Padi-amun-neb-nesut-tawy's long name is typical of the time he lived and translates as ‘he who Amun-of-Karnak gave’. He was a relatively low ranking priest (wab-priest of Amun) who would have helped to carry the sacred statue of Amun, which was hidden in a portable shrine at festival processions.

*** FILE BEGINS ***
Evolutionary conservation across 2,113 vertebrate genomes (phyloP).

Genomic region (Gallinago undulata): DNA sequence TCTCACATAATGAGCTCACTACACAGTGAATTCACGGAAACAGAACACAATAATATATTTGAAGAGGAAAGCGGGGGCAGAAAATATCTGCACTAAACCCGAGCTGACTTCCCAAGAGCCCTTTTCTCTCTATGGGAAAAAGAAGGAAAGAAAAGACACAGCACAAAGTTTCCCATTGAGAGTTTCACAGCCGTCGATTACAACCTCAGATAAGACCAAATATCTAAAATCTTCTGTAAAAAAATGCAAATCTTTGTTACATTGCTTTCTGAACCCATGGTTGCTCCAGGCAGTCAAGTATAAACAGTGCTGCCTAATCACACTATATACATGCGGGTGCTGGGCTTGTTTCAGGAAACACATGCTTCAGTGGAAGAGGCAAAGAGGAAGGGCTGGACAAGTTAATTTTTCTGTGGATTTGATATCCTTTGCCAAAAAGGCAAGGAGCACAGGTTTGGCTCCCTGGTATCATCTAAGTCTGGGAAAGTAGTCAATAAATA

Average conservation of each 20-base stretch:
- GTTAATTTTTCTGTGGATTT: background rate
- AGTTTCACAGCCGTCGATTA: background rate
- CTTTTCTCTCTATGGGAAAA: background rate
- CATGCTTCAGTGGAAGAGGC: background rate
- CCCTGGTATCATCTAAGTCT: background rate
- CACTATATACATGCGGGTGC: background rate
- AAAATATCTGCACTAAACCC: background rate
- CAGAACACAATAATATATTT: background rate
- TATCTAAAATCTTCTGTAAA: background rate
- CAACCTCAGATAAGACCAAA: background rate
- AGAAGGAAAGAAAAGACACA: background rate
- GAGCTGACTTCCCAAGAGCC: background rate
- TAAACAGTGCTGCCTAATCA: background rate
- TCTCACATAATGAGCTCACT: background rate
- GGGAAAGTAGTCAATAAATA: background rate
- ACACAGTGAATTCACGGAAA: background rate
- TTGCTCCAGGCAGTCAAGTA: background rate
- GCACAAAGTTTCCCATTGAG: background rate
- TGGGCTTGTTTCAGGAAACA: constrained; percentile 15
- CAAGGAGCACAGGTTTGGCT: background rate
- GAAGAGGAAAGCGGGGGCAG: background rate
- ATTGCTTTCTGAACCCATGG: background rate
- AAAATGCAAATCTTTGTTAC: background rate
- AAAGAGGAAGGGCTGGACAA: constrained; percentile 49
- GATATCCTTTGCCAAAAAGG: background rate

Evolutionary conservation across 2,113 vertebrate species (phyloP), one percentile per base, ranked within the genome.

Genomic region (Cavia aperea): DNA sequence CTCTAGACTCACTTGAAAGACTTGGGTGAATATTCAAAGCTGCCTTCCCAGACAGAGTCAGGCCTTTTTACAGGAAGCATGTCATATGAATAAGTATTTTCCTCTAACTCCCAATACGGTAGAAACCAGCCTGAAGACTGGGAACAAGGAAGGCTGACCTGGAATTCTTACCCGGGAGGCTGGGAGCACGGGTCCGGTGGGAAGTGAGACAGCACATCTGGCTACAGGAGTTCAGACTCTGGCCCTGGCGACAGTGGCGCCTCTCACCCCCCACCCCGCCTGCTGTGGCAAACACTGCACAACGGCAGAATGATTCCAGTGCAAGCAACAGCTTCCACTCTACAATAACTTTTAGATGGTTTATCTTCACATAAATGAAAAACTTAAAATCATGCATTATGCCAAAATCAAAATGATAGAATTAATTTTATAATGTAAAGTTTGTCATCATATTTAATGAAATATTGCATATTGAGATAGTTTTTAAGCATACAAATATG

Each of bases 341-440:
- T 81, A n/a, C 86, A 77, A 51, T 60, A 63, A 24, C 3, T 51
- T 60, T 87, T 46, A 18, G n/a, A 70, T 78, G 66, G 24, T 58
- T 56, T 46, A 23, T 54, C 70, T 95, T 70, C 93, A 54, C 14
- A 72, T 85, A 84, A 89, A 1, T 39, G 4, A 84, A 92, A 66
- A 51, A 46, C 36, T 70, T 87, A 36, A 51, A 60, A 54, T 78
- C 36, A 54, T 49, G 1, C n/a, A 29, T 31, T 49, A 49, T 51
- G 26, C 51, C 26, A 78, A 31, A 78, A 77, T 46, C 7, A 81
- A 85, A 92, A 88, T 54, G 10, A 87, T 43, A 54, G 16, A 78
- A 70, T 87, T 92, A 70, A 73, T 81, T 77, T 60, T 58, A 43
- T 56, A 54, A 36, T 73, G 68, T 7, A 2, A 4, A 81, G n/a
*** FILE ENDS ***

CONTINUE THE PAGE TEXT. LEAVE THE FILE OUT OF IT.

The exterior of the coffin trough has layers of gesso and is painted; the interior seems to have a layer of linen on which decoration is painted, including an image of a goddess (Nut?) with outstretched arms along the length of the floor, surrounded by spells in fairly cursive hieroglyphs. The underside of the trough is decorated with an image of a djed-column. Along the thickness of each side are four mortise holes. The inside surface of the trough is generally in a poor state of preservation and there is 19th century repair, including a patch of material (260 x 115 mm) screwed to the middle of the proper left inside. Around the middle area of the floor are large patches of brittle resin and bandages stuck to the surface. The lid was fixed in place by four tenons on each side that fitted into mortices cut into the thickness of the trough walls.